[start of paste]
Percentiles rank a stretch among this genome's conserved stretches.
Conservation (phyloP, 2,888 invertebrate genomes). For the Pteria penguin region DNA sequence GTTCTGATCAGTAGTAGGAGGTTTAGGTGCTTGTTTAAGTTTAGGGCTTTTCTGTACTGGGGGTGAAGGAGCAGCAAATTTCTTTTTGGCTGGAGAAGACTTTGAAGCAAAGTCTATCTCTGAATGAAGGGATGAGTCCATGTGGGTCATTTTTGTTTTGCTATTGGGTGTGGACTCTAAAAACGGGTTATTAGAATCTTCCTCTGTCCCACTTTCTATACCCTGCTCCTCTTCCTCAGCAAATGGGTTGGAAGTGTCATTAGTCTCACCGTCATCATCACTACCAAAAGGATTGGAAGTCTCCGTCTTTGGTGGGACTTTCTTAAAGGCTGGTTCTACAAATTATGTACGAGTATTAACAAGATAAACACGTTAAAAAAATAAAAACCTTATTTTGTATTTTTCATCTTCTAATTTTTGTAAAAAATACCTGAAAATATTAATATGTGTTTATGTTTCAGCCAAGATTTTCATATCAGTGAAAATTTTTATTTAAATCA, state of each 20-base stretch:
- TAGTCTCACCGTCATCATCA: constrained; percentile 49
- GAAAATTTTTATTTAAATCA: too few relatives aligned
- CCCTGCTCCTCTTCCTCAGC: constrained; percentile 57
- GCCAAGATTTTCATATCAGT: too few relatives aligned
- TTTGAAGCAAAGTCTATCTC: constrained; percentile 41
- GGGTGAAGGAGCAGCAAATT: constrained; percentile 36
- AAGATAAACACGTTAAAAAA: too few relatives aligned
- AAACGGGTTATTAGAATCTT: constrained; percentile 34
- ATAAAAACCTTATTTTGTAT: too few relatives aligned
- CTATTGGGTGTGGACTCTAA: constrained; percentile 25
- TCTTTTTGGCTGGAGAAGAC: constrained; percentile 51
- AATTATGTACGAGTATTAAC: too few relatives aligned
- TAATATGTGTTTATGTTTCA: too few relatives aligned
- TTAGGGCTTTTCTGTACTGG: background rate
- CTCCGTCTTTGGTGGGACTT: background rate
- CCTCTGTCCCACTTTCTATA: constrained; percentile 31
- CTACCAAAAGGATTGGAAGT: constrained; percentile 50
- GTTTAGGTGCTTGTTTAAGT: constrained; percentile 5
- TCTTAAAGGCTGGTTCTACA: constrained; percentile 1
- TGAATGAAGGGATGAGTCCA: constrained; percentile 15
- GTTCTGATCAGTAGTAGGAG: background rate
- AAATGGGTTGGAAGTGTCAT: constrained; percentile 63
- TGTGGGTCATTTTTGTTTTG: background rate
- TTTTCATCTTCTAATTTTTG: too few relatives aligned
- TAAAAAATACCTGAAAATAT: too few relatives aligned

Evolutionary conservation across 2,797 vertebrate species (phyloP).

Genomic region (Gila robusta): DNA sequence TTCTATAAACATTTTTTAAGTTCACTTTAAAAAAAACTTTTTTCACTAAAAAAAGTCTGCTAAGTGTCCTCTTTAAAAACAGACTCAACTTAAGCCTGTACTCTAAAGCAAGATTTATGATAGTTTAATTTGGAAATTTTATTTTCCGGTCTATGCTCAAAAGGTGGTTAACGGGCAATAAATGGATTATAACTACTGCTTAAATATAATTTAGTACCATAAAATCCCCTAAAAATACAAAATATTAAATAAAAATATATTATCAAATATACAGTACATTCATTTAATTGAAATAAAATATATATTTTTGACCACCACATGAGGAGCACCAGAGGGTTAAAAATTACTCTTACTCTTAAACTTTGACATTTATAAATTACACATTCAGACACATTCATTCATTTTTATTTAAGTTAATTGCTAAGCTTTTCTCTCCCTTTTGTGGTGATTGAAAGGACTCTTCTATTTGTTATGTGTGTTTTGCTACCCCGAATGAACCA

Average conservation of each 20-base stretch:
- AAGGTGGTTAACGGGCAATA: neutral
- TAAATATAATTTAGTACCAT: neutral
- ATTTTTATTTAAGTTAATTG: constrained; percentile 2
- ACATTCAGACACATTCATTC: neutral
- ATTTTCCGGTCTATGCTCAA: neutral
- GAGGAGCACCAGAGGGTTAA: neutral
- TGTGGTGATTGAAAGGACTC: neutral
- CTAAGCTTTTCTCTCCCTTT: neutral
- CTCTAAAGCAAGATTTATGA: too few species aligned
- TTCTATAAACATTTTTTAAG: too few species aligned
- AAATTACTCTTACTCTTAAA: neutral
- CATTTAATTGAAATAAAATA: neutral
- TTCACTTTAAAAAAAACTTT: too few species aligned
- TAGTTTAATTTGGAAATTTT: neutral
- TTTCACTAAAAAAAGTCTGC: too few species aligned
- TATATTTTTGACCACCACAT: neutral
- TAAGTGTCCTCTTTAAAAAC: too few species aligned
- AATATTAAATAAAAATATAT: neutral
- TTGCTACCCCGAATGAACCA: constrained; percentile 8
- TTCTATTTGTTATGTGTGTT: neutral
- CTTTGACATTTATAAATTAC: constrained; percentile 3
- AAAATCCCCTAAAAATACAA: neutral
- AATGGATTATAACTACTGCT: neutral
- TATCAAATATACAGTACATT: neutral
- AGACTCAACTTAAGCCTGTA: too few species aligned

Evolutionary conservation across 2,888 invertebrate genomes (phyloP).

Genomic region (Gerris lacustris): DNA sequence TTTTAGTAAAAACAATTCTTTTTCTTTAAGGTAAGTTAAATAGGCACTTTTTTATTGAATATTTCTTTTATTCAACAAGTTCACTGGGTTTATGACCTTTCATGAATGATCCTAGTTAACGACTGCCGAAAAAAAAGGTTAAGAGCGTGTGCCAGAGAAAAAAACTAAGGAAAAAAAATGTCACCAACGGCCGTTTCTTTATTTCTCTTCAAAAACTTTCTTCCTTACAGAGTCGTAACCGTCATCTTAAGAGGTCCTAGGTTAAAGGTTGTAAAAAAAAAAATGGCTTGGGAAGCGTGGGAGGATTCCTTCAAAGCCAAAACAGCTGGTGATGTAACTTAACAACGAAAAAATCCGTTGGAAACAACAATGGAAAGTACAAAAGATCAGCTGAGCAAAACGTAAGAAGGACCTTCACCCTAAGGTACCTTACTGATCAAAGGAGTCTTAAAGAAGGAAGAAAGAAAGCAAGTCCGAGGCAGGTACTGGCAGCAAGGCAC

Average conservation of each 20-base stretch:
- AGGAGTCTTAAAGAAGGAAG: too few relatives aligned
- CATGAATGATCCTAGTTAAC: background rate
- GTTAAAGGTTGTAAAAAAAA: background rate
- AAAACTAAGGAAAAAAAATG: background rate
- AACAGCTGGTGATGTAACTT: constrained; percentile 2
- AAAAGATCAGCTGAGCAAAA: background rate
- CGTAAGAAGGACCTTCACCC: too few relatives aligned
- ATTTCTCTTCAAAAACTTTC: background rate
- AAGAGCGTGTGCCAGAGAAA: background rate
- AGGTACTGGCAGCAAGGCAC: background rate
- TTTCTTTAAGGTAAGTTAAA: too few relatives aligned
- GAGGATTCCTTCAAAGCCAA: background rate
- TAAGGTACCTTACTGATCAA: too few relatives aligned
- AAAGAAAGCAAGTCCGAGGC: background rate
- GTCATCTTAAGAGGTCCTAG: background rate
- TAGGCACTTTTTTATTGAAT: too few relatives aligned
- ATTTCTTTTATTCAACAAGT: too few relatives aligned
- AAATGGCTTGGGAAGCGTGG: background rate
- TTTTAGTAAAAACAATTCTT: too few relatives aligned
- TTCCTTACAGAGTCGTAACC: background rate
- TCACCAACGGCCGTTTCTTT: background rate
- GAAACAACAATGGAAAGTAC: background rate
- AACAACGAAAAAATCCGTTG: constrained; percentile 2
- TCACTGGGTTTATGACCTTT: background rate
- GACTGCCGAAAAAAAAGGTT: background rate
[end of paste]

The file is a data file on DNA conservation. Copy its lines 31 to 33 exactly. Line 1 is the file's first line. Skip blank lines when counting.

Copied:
- AAGGTGGTTAACGGGCAATA: neutral
- TAAATATAATTTAGTACCAT: neutral
- ATTTTTATTTAAGTTAATTG: constrained; percentile 2